Remembering Edgar Davids’ wonderful then weird stint at Barnet

In October 2012, legendary Dutch midfielder Edgar Davids came out of retirement to become player-manager of Barnet F.C. It was a wild ride.

Few footballers have achieved superhero status as effortlessly as Edgar Davids. With his orange goggles and long dreadlocks, the ‘Pitbull’ gave off an aura in the 90s and early 2000s that could definitely be described as ‘otherworldly’.

To those who grew up in that period, the Dutchman seemed not so much a breed of dog as a force of nature or a mythological character — his unique combination of image and ability making him both a marketer’s dream and a genuine inspiration to young fans.

He did not need to self-promote, either. Having turned out for European giants like Ajax, Juventus and Barcelona, as well as both Milan clubs, he didn’t beg for your attention. He just got it.

Davids’ superhero status had an unusual knock-on effect, too: fans never quite believed it when he turned up at their club, contract in hand, to hold their shirt aloft in front of the cameras. He simply didn’t seem real.

So when the midfielder came out of retirement at the age of 37 to join — of all clubs! — Crystal Palace, Eagles fans were flabbergasted.

Never mind that he was miles off Championship pace; never mind that there were better options in the squad: the prospect of superhero Davids, even past his peak, was awe-inspiring.


But the Pitbull saved his most surprising career move — a move that would barely seem credible on Football Manager, let alone in the stark reality of Chipping Barnet — until two years later.

Davids’ move to Barnet F.C. was surprising for several reasons.

For one, Davids was 39 years old and hadn’t played since his unsuccessful six-game stint at Palace two years prior. And that spell had itself followed two years out of the game, making it four since he had played with any kind of regularity.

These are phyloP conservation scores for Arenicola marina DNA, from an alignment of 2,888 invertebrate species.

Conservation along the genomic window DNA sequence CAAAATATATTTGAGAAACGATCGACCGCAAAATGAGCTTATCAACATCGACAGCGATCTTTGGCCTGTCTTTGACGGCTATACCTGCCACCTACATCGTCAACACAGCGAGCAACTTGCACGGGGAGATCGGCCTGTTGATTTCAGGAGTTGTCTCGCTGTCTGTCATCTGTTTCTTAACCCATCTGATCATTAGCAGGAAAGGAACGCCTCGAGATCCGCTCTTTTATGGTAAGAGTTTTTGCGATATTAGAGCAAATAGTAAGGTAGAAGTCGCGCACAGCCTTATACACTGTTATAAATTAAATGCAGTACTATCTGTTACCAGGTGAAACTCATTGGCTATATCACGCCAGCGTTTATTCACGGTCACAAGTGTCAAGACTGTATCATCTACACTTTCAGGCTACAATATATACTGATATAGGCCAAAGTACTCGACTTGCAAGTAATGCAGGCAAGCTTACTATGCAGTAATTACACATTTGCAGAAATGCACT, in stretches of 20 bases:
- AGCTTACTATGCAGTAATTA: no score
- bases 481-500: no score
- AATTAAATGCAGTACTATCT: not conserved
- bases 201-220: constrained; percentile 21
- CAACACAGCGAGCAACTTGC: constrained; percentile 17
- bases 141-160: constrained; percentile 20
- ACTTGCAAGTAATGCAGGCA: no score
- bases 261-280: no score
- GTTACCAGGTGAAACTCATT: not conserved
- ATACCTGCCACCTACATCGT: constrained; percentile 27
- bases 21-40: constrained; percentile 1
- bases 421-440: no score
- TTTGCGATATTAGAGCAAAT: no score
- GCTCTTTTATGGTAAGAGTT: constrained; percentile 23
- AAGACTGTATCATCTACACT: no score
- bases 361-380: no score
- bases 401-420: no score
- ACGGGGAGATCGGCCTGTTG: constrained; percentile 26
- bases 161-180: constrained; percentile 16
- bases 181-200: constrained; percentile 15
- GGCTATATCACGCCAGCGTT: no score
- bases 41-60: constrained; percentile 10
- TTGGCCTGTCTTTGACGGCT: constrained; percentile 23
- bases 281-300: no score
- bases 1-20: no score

Secondly, it was bloody Barnet.

One of the capital’s least glamorous clubs, Barnet — the forgotten north London sibling of Arsenal and Spurs — had spent the beginning of the 2012-13 season struggling in League Two.

On the day Davids arrived, they were rock bottom.

Step up from Sunday league

Yet Davids, a part-time resident of the area since joining Spurs in 2005, had a soft spot for his local club. Seeing their struggles inspired him to get on board.

In doing so, Davids reasoned that he could help out a floundering side, get some playing time (at a higher standard than the Brixton-based Sunday league side for whom he was, at the time, sitting on the bench) and gain valuable coaching experience on the lowest rung of the ladder.

His challenge? To guide the club to safety, in both a playing and managing capacity.

Davids had a positive impact. After remembering who he was, he inspired Barnet to their first win of the season, a 4-0 rout of Northampton in which he was named man of the match.

It was a welcome relief at Underhill: prior to that game, the club had gone 12 matches without a win.

As he exerted his influence as player-manager, the club rode the wave of optimism and began to accrue points.

But the Dutchman was more than just a feel-good mascot: his aggressive displays in central midfield and on the wing drew praise, and he even found the net in a home tie against Southend.